Le Monde reports that the dramatic increase in supporters leaving the RER D is poorly managed by the organizers and the police. A card issued by UEFA advises supporters using RER D to follow the route to the ground usually taken by people arriving by the RER B route. This takes passers-by along the wide avenue du Stade de France, straight to the ground. Here, ticket verification lines are in place.
However, this is not the route most fans take. After leaving the station and initially following the advised route, a sign after just 219 meters directs supporters to turn left onto a street, well short of the suitable Stade de France avenue, causing fans to deviate from their path . The result is that masses of fans arrive at the stadium via a narrow underground tunnel under the A1 motorway and now have to reach the turnstiles via a ramped walkway on the side of the stadium.
On this route, only five ticket control lines have been prepared and this is where the problems start to develop. Unable to carry out ticket checks quickly enough, large queues begin to form from 6 p.m. Video footage shows how within an hour the crowd has swelled and supporters are effectively pinned under the flyover as staff struggle to process ticket checks efficiently. To make matters worse, police buses are placed across the route, making it even more dangerous to go through ticket control.
After a long period of waiting, tension begins to rise in the frustrated crowd, police and gendarmes arriving as reinforcements, at one point blocking the access roads. At 7:15 p.m. the situation became dangerous and the pre-ticket checkpoints were completely lifted. As fans rush to the ground, the gates of X and Y soon have huge waves of supporters outside. With the crowd pressed against the gates, the gates are closed.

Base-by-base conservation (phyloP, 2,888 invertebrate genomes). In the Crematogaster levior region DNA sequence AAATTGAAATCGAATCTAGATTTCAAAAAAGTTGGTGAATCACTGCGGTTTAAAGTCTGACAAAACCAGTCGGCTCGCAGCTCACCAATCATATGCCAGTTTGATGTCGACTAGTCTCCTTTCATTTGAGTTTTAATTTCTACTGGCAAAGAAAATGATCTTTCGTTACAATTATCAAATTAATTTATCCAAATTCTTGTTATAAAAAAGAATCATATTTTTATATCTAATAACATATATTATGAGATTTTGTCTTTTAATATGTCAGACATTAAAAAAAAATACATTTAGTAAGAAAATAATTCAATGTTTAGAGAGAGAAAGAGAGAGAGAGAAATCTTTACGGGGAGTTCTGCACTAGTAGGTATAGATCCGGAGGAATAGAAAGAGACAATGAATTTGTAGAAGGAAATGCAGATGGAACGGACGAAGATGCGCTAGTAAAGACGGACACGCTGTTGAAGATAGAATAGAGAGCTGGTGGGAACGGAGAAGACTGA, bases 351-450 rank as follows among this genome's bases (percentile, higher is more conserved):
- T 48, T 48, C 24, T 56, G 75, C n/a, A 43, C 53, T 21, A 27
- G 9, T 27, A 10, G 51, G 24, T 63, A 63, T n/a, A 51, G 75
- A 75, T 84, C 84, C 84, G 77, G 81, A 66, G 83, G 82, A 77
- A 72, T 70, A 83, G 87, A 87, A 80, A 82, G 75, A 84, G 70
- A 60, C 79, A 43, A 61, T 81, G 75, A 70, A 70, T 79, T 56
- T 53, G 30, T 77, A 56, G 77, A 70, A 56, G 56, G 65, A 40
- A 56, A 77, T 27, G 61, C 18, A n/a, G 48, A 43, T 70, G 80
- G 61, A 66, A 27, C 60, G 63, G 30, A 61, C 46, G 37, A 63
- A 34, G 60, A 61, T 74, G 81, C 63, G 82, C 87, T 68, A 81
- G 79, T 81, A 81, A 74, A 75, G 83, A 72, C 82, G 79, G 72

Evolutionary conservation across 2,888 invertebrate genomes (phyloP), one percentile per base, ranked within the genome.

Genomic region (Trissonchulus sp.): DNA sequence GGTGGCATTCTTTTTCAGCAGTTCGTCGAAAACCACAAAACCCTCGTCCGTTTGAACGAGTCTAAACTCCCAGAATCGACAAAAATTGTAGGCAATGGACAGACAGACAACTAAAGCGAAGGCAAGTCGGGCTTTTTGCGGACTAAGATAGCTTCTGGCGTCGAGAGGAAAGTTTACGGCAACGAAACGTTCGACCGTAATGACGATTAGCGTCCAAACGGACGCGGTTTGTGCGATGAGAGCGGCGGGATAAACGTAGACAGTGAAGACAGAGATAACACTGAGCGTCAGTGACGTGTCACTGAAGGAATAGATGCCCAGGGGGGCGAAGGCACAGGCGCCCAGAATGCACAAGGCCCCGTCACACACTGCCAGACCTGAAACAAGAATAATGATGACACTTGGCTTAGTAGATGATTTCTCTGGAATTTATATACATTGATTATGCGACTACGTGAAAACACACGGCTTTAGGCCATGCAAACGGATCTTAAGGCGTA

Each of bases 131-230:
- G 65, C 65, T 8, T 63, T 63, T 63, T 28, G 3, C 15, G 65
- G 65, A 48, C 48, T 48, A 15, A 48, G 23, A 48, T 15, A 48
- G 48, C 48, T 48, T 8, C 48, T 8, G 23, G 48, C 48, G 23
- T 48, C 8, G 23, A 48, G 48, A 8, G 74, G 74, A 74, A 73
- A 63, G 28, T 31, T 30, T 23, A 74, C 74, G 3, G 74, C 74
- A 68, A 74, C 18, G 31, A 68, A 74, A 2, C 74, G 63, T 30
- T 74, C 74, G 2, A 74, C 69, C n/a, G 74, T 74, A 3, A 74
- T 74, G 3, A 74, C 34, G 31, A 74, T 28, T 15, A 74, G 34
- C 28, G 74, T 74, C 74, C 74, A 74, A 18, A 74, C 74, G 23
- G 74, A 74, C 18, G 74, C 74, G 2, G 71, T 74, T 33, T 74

This is the time for ticketless opportunists to attempt to scale the fences and enter the stadium, causing havoc for stadium security and the police. Video footage from Le Monde shows this happening and there is no evidence that it is Liverpool supporters who are accessing it illegally. The end result is that the police use tear gas on ticketed supporters in an effort to calm the crowd.
By the time the game finally begins at 9:36 p.m. local time, there are still thousands of supporters with legitimate tickets outside the stadium. But with the match in progress, Le Monde’s investigation shows there is no sign of the 30,000 to 40,000 ticketless supporters the government claims have directed to the Stade de France, but the fan zone of 44,000 Liverpool squares in Place de la Nation are full. This is confirmed by the Profecture of Police.
As fans left the stadium around 11:30 p.m. local time, netizen accounts said ‘unrelated to the game’ youths attacked and attempted to rob the fans. There is little video evidence to verify these claims, but testimonies collected by Le Monde confirm the presence of menacing gangs, with police doing little to stop hostilities. 83 people were arrested on the evening of the match.
Watch the full investigative video from Le Monde HERE.